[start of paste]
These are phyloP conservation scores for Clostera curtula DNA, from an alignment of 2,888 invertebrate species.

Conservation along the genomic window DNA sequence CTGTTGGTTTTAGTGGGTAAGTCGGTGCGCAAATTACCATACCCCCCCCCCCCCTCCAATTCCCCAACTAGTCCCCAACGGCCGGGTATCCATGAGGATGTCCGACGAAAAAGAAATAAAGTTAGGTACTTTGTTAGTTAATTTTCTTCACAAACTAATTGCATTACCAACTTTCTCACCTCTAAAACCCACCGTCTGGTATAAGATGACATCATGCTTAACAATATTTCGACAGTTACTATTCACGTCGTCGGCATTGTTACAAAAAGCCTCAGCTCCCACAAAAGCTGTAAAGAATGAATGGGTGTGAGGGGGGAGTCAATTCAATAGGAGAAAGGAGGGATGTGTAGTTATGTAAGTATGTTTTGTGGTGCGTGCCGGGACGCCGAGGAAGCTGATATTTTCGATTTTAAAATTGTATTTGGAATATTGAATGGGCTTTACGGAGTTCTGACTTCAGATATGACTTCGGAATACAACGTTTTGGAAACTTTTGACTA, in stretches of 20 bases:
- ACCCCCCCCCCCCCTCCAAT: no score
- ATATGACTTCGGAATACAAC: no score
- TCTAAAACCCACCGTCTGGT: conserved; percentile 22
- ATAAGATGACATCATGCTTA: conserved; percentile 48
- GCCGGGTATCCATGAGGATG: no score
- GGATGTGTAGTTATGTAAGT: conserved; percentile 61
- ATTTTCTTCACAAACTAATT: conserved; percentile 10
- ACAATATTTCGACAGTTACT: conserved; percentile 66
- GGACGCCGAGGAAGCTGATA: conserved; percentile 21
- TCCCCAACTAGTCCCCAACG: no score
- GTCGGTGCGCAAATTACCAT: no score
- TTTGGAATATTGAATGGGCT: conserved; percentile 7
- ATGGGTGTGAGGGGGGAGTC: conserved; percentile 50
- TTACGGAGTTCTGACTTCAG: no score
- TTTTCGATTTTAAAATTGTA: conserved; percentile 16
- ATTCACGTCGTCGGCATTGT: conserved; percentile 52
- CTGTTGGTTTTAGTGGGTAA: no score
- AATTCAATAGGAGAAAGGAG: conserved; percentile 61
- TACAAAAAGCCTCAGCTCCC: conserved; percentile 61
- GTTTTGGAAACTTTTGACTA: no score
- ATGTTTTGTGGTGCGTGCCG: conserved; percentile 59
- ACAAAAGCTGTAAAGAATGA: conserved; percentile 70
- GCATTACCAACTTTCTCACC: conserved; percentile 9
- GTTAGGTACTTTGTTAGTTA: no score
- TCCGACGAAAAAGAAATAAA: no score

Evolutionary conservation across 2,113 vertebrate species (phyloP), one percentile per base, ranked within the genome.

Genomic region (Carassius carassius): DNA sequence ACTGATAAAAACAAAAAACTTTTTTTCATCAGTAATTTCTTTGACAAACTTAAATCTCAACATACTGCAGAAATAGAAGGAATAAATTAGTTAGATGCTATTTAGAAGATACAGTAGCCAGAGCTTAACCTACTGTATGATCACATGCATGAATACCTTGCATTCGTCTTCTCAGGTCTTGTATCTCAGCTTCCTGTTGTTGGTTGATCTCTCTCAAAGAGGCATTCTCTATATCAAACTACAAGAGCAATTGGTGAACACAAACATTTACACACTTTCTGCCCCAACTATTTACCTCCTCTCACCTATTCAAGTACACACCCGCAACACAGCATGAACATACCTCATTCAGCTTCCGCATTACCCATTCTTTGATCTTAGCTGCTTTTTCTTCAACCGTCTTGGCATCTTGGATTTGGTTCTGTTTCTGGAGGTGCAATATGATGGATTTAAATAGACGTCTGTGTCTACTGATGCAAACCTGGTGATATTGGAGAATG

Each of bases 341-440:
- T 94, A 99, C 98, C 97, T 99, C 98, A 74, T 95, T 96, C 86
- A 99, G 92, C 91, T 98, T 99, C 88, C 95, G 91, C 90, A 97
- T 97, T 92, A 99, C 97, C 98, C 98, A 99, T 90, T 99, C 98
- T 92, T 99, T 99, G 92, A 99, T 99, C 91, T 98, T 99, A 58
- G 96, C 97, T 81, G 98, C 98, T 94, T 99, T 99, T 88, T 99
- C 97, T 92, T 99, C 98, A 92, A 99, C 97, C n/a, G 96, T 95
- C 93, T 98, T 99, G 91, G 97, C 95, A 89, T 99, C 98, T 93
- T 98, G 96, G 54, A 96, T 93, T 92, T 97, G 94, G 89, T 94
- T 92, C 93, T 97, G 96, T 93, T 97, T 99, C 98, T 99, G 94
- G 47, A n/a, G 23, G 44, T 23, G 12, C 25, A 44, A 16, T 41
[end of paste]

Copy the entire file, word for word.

These are phyloP conservation scores for Clostera curtula DNA, from an alignment of 2,888 invertebrate species.

Conservation along the genomic window DNA sequence CTGTTGGTTTTAGTGGGTAAGTCGGTGCGCAAATTACCATACCCCCCCCCCCCCTCCAATTCCCCAACTAGTCCCCAACGGCCGGGTATCCATGAGGATGTCCGACGAAAAAGAAATAAAGTTAGGTACTTTGTTAGTTAATTTTCTTCACAAACTAATTGCATTACCAACTTTCTCACCTCTAAAACCCACCGTCTGGTATAAGATGACATCATGCTTAACAATATTTCGACAGTTACTATTCACGTCGTCGGCATTGTTACAAAAAGCCTCAGCTCCCACAAAAGCTGTAAAGAATGAATGGGTGTGAGGGGGGAGTCAATTCAATAGGAGAAAGGAGGGATGTGTAGTTATGTAAGTATGTTTTGTGGTGCGTGCCGGGACGCCGAGGAAGCTGATATTTTCGATTTTAAAATTGTATTTGGAATATTGAATGGGCTTTACGGAGTTCTGACTTCAGATATGACTTCGGAATACAACGTTTTGGAAACTTTTGACTA, in stretches of 20 bases:
- ACCCCCCCCCCCCCTCCAAT: no score
- ATATGACTTCGGAATACAAC: no score
- TCTAAAACCCACCGTCTGGT: conserved; percentile 22
- ATAAGATGACATCATGCTTA: conserved; percentile 48
- GCCGGGTATCCATGAGGATG: no score
- GGATGTGTAGTTATGTAAGT: conserved; percentile 61
- ATTTTCTTCACAAACTAATT: conserved; percentile 10
- ACAATATTTCGACAGTTACT: conserved; percentile 66
- GGACGCCGAGGAAGCTGATA: conserved; percentile 21
- TCCCCAACTAGTCCCCAACG: no score
- GTCGGTGCGCAAATTACCAT: no score
- TTTGGAATATTGAATGGGCT: conserved; percentile 7
- ATGGGTGTGAGGGGGGAGTC: conserved; percentile 50
- TTACGGAGTTCTGACTTCAG: no score
- TTTTCGATTTTAAAATTGTA: conserved; percentile 16
- ATTCACGTCGTCGGCATTGT: conserved; percentile 52
- CTGTTGGTTTTAGTGGGTAA: no score
- AATTCAATAGGAGAAAGGAG: conserved; percentile 61
- TACAAAAAGCCTCAGCTCCC: conserved; percentile 61
- GTTTTGGAAACTTTTGACTA: no score
- ATGTTTTGTGGTGCGTGCCG: conserved; percentile 59
- ACAAAAGCTGTAAAGAATGA: conserved; percentile 70
- GCATTACCAACTTTCTCACC: conserved; percentile 9
- GTTAGGTACTTTGTTAGTTA: no score
- TCCGACGAAAAAGAAATAAA: no score

Evolutionary conservation across 2,113 vertebrate species (phyloP), one percentile per base, ranked within the genome.

Genomic region (Carassius carassius): DNA sequence ACTGATAAAAACAAAAAACTTTTTTTCATCAGTAATTTCTTTGACAAACTTAAATCTCAACATACTGCAGAAATAGAAGGAATAAATTAGTTAGATGCTATTTAGAAGATACAGTAGCCAGAGCTTAACCTACTGTATGATCACATGCATGAATACCTTGCATTCGTCTTCTCAGGTCTTGTATCTCAGCTTCCTGTTGTTGGTTGATCTCTCTCAAAGAGGCATTCTCTATATCAAACTACAAGAGCAATTGGTGAACACAAACATTTACACACTTTCTGCCCCAACTATTTACCTCCTCTCACCTATTCAAGTACACACCCGCAACACAGCATGAACATACCTCATTCAGCTTCCGCATTACCCATTCTTTGATCTTAGCTGCTTTTTCTTCAACCGTCTTGGCATCTTGGATTTGGTTCTGTTTCTGGAGGTGCAATATGATGGATTTAAATAGACGTCTGTGTCTACTGATGCAAACCTGGTGATATTGGAGAATG

Each of bases 341-440:
- T 94, A 99, C 98, C 97, T 99, C 98, A 74, T 95, T 96, C 86
- A 99, G 92, C 91, T 98, T 99, C 88, C 95, G 91, C 90, A 97
- T 97, T 92, A 99, C 97, C 98, C 98, A 99, T 90, T 99, C 98
- T 92, T 99, T 99, G 92, A 99, T 99, C 91, T 98, T 99, A 58
- G 96, C 97, T 81, G 98, C 98, T 94, T 99, T 99, T 88, T 99
- C 97, T 92, T 99, C 98, A 92, A 99, C 97, C n/a, G 96, T 95
- C 93, T 98, T 99, G 91, G 97, C 95, A 89, T 99, C 98, T 93
- T 98, G 96, G 54, A 96, T 93, T 92, T 97, G 94, G 89, T 94
- T 92, C 93, T 97, G 96, T 93, T 97, T 99, C 98, T 99, G 94
- G 47, A n/a, G 23, G 44, T 23, G 12, C 25, A 44, A 16, T 41